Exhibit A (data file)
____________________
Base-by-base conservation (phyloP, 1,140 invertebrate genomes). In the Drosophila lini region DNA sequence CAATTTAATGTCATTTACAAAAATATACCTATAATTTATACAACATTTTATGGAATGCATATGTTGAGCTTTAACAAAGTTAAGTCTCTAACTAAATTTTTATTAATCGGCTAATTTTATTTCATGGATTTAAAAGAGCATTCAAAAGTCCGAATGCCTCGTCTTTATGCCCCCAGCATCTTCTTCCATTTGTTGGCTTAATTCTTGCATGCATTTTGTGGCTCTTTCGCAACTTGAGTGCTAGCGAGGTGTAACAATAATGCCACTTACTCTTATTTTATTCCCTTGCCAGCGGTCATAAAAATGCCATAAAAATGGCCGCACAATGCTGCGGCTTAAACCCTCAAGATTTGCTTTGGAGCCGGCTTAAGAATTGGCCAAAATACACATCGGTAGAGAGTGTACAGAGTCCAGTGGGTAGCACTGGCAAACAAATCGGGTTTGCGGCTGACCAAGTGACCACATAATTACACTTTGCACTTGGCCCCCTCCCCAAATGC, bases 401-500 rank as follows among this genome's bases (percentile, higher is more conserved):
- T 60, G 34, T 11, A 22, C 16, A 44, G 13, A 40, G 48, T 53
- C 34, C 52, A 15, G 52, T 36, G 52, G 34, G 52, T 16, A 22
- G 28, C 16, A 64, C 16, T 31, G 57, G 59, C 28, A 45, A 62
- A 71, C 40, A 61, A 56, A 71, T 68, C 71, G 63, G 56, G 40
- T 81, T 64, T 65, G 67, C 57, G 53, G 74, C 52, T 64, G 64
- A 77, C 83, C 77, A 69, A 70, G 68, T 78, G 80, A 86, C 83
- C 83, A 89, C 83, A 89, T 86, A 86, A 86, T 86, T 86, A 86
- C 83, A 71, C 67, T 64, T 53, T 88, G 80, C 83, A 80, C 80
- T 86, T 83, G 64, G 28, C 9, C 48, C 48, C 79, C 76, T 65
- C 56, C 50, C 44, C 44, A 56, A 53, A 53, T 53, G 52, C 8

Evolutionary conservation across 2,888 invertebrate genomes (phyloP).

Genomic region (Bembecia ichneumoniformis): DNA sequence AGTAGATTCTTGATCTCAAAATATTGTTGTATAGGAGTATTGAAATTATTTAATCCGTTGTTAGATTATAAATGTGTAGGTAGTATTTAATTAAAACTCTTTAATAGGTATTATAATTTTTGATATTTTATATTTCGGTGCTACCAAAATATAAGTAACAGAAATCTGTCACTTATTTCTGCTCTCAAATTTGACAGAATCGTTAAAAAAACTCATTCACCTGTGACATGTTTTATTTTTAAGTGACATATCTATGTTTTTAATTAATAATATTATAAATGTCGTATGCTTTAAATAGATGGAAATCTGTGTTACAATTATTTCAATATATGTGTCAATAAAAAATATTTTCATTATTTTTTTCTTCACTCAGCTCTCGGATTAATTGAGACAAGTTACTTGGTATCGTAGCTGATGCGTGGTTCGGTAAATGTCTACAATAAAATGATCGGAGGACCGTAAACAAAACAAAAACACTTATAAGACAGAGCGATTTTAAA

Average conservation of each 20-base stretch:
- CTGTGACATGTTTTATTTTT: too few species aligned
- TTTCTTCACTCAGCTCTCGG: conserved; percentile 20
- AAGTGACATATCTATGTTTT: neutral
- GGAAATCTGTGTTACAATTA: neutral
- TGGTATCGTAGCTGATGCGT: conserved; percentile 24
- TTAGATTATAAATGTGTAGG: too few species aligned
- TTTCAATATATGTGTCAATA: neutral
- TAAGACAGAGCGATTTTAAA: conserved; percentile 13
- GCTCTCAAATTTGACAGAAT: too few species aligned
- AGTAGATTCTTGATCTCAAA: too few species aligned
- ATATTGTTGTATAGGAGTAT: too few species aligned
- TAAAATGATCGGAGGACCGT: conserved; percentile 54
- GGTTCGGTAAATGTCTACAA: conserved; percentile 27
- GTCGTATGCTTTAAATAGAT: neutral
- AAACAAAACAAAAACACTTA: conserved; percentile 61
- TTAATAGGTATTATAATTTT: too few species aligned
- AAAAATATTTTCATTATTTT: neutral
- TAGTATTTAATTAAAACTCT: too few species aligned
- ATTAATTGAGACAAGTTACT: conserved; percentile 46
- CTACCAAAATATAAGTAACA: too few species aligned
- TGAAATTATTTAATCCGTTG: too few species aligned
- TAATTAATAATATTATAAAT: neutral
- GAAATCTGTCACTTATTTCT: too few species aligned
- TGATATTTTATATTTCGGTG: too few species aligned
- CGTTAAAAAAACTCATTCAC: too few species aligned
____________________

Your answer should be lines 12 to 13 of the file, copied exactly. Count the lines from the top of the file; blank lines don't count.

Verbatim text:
Evolutionary conservation across 2,888 invertebrate genomes (phyloP).

Genomic region (Bembecia ichneumoniformis): DNA sequence AGTAGATTCTTGATCTCAAAATATTGTTGTATAGGAGTATTGAAATTATTTAATCCGTTGTTAGATTATAAATGTGTAGGTAGTATTTAATTAAAACTCTTTAATAGGTATTATAATTTTTGATATTTTATATTTCGGTGCTACCAAAATATAAGTAACAGAAATCTGTCACTTATTTCTGCTCTCAAATTTGACAGAATCGTTAAAAAAACTCATTCACCTGTGACATGTTTTATTTTTAAGTGACATATCTATGTTTTTAATTAATAATATTATAAATGTCGTATGCTTTAAATAGATGGAAATCTGTGTTACAATTATTTCAATATATGTGTCAATAAAAAATATTTTCATTATTTTTTTCTTCACTCAGCTCTCGGATTAATTGAGACAAGTTACTTGGTATCGTAGCTGATGCGTGGTTCGGTAAATGTCTACAATAAAATGATCGGAGGACCGTAAACAAAACAAAAACACTTATAAGACAGAGCGATTTTAAA